WASHINGTON Space shuttle commander George Zamka sat still for about 20 minutes at NASA headquarters here to recount the successful February flight of STS-130,
among the last of the U.S. shuttle missions. Zamka and his Endeavour crew were spending a few days "in the barrel," the astronauts' phrase for press tours, but they also found time to visit U.S. troops wounded in Iraq and Afghanistan.
|Shuttle Endeavour commander George Zamka is already thinking about his next flight|
Decompression from a 13-day trip to the International Space Station takes awhile, even when you're a space veteran. "You're operating at a high duty cycle right up until 'wheels stop'," said Zamka, referring the moment the shuttle rolls to a stop on the runway at the Kennedy Space Center in Florida. (The adjustment to gravity also included sore calf muscles and recalibrating the gyroscope in his head after inner ear problems caused some dizziness.)
Like all shuttle flights to the space station, the Endeavour crew was immersed in assembly tasks that are unique to the cargo they are delivering. In the case of STS-130, it was the last major section of the station known as the Tranquility Node. But the real highlight was the installation of a downward-facing cupola that provided views of Earth previously seen only by moon and space walkers.
The Marine Corps colonel, test pilot and Naval Academy graduate admits that he got a little misty-eyed when he took in the view from the cupola -- and who wouldn't? The panorama out the bay windows from Earth orbit reminded the shuttle astronauts just how fast they were moving, and "there's such a bevy of colors going by," Zamka recalled.
Nearly all the astronauts have found it frustratingly difficult to describe the magnificent view from space (Apollo 8 astronaut Bill Anders perhaps came closest: "The pictures don't do it justice, because they always have this frame around them. When you put your eyeball to the window of the spacecraft, you can essentially see half the universe.")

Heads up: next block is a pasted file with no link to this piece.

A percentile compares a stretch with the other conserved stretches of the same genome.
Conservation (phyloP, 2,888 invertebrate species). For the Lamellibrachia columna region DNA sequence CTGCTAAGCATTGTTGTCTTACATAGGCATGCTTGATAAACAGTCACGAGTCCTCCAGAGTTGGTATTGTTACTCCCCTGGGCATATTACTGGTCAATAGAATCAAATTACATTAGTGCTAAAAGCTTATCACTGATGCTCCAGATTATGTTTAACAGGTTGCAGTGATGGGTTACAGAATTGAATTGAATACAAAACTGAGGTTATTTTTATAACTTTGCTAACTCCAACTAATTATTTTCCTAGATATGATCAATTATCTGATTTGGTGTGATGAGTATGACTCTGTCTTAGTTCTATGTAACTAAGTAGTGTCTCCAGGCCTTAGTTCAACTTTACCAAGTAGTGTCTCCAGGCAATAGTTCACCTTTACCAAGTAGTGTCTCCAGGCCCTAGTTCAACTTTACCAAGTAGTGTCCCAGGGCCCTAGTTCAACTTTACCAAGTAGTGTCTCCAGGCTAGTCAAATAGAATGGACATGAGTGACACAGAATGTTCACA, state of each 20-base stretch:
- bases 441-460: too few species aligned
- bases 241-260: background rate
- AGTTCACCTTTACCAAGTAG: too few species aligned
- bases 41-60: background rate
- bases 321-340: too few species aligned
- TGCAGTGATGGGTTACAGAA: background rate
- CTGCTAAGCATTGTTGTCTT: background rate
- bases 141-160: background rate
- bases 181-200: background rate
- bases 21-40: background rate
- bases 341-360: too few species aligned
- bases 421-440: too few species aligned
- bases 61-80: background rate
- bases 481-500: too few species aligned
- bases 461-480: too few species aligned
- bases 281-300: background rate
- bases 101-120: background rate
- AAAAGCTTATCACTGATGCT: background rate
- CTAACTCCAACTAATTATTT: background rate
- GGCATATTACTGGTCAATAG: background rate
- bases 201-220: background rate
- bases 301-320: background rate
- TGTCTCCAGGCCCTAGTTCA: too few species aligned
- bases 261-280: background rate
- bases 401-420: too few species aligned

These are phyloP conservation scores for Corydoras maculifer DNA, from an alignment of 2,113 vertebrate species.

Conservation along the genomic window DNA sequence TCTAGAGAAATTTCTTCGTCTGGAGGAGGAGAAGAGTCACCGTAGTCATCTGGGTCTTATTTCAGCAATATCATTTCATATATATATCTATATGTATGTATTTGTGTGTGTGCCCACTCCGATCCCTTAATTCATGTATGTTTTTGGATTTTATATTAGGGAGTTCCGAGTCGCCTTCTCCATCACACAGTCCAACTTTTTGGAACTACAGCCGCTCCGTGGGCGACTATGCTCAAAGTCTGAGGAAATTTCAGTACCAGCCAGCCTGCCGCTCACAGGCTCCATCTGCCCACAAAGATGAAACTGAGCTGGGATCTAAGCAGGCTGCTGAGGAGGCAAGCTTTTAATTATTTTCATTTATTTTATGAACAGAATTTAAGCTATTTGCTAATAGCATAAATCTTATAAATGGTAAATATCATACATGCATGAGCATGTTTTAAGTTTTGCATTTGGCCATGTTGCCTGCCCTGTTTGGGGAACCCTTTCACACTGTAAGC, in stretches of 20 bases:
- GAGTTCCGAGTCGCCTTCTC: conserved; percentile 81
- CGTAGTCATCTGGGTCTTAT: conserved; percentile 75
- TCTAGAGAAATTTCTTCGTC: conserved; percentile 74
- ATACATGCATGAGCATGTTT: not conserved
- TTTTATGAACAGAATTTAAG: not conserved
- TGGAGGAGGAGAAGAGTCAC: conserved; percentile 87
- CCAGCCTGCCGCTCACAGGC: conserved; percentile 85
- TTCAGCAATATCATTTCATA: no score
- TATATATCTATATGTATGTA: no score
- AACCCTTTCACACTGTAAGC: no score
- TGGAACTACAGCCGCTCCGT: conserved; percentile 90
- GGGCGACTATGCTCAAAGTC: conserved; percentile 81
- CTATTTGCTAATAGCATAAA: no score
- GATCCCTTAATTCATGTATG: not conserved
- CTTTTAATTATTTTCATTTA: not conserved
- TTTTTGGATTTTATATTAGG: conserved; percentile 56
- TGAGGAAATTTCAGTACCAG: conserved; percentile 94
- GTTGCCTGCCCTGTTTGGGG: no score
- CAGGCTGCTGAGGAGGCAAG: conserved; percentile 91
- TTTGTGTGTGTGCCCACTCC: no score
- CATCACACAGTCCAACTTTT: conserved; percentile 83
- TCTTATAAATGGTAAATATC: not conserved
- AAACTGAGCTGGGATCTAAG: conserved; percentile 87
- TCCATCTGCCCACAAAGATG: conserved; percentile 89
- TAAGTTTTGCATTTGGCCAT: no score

Zamka agreed that pictures don't suffice, simply fail to register the stark contrast between the stunning colors of the Earth and the blacker-than-black sky. But the listener could sense the emotion in Zamka's voice when he attempted to describe the view.
With the end of 30-year-old U.S. shuttle program approaching, the entire U.S. astronaut corps has to figure out what to do next. Russian Soyuz rockets will continue to ferry American crews to the space station, and Zamka hints that he wants to go back. "Right now I'm taking stock," he said when asked what's next. "For me, it's acquiring a new set of skills," including the ability to operate robotic arms used for space station assembly and maintenance. "It's like starting all over again."
Zamka, 47, has flown twice on the shuttle, completing nearly 500 laps around the Earth. STS-130 was his first command. He spoke fondly of his time on the space station and how difficult it was to close the hatch and return to Earth after installing the new node and the cupola. Working on the space station "is kind of like going to school," Zamka said. The shuttle crew is "running 100 miles per hour" trying to stay ahead of their mission check list while the space station astronauts work at a more leisurely pace. The primary reason is that the orbiting crew has had time adjust to zero gravity and have worked out all their daily procedures in order to achieve maximum efficiency.
Unlike their shuttle guests, the space station crew was in no particular hurry.
But time was a luxury Commander Zamka didn't have. "You're constantly thinking about the next event" on the mission check list, he recalled. Even on-orbit press conferences required considerable traffic management just to get the seven-member shuttle crew and the four-person space station crew framed in the camera.
Despite being keyed up throughout the mission (the launch was delayed a day by weather), Zamka said he slept reasonably well in space. One of his experiments was to wear a watch outfitted with an accelerometer so NASA doctors could track how much sleep he was getting while in orbit.
Asked about the current political upheaval over the future of U.S. manned space flight, Zamka said it was a worthwhile debate.
The NASA press officer ends the interview, and Zamka has a moment for a few pictures before he's off to another meeting. For now, Zamka said he'll continue working in NASA's shuttle branch to ensure that the remaining three flights are successful. Then he's likely headed back to training and, the astronaut and explorer hopes, back to the space station and beyond.